Greetings and salutations, human.
That sounds pretty weird, right? What’s even weirder is the way we as a collective culture tend to dance around issues of gender and gender-identifying pronouns.
When I was in high school the use of singular they in a paper - “The author shows this through their use of symbolism” - would be marked as a mistake. Instead, my teachers instructed we write either he, she, or he/she.
The latter of which is particularly sloppy.
Even then, back in the early 00s, the forbidden nature of singular they didn’t make a lot of sense to me. But thankfully times have changed and I’m glad to see that our culture and language are starting to move beyond the strictly gendered language of my youth and into something at least approaching a form of inclusivity that no longer accepts “he” as a catch-all pronoun.
For clarity, a pronoun is a substitute for a noun. In this case, substituting for a person’s name. Common singular pronouns are he/him/his, she/her/hers, and they/them/theirs, though there are various others people use as personal identifiers.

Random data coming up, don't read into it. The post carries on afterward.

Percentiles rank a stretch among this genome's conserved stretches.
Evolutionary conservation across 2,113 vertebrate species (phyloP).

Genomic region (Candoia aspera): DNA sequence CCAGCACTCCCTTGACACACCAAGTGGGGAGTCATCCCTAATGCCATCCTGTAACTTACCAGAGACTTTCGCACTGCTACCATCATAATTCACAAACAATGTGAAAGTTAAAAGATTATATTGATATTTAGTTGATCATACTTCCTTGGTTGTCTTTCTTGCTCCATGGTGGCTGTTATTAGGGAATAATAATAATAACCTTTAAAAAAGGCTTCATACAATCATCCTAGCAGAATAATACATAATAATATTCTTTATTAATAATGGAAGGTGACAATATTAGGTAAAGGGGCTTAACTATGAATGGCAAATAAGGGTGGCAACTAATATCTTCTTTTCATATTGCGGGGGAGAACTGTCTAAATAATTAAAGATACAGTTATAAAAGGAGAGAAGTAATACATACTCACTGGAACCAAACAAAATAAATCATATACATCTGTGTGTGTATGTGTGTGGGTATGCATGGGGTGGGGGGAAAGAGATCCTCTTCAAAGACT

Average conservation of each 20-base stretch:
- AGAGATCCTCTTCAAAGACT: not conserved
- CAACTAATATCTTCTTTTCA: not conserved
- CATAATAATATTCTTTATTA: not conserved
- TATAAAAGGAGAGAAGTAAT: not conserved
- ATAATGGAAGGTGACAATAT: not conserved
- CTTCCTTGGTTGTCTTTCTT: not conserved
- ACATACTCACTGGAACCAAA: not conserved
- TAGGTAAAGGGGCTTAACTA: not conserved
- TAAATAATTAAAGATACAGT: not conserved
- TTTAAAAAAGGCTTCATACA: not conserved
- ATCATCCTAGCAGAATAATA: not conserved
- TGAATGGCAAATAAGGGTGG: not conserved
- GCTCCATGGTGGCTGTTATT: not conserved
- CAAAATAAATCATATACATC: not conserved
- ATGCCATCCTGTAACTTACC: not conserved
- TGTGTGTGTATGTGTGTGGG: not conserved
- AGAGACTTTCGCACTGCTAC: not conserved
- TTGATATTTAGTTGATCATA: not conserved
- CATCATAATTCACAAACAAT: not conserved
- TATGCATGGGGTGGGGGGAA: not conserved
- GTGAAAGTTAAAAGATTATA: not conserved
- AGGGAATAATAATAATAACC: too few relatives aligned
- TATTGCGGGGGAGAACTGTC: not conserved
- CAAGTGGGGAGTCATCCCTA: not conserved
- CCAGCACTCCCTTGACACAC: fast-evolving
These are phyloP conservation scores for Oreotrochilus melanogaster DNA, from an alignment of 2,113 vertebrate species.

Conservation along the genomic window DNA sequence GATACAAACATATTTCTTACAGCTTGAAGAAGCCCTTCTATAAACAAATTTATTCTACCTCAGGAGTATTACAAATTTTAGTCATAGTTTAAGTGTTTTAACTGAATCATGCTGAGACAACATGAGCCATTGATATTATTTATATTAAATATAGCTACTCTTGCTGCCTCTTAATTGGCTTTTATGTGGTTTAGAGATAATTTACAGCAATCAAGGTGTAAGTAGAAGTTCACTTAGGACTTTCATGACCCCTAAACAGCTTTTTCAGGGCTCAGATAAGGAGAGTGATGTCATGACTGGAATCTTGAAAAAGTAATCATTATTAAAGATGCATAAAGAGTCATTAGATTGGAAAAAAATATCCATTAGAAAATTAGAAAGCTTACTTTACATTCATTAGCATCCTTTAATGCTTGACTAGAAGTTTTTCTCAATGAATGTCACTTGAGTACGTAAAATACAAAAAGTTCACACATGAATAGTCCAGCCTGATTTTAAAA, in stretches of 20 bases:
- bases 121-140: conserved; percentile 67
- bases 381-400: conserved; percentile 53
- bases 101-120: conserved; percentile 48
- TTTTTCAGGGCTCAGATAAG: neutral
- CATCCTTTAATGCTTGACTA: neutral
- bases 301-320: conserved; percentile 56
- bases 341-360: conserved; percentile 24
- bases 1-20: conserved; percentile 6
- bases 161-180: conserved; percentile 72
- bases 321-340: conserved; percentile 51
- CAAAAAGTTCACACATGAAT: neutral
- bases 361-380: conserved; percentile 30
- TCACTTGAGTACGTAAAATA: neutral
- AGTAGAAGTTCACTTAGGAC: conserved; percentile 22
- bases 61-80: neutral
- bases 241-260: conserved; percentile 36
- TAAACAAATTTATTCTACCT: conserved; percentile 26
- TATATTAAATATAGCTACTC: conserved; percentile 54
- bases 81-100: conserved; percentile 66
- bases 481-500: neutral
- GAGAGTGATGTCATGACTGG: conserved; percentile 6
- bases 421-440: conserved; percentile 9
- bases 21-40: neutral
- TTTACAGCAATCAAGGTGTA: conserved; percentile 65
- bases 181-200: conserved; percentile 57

My preferred pronouns are she/her/hers or they/them/theirs. Which means when you’re referring to me in conversation, I’m fine with you saying “she’s a writer,” or “they have an alien-looking dog named Ghost.”
Which brings me back to salutations.
This is where American culture is a bit slower to evolve with the times. Personally, I don’t comfortably identify with titles like Miss, Mrs., or Ms. Part of the reason is how they’re centered around marital status, but also because of the dubious historical context.
Essentially, I didn’t feel like my identity, as both “she” and “they,” fully fit into any of the three female-centric titles. Thankfully, like the singular they, there’s now a fitting salutation for me.
Mx., pronounced like mix or mux, is a gender-neutral title already officially recognized in the UK. In the US? Not so much.
Though, like singular they, it’s only be a matter of time before it catches on.
What about you? What are your preferred pronoun(s) and title?
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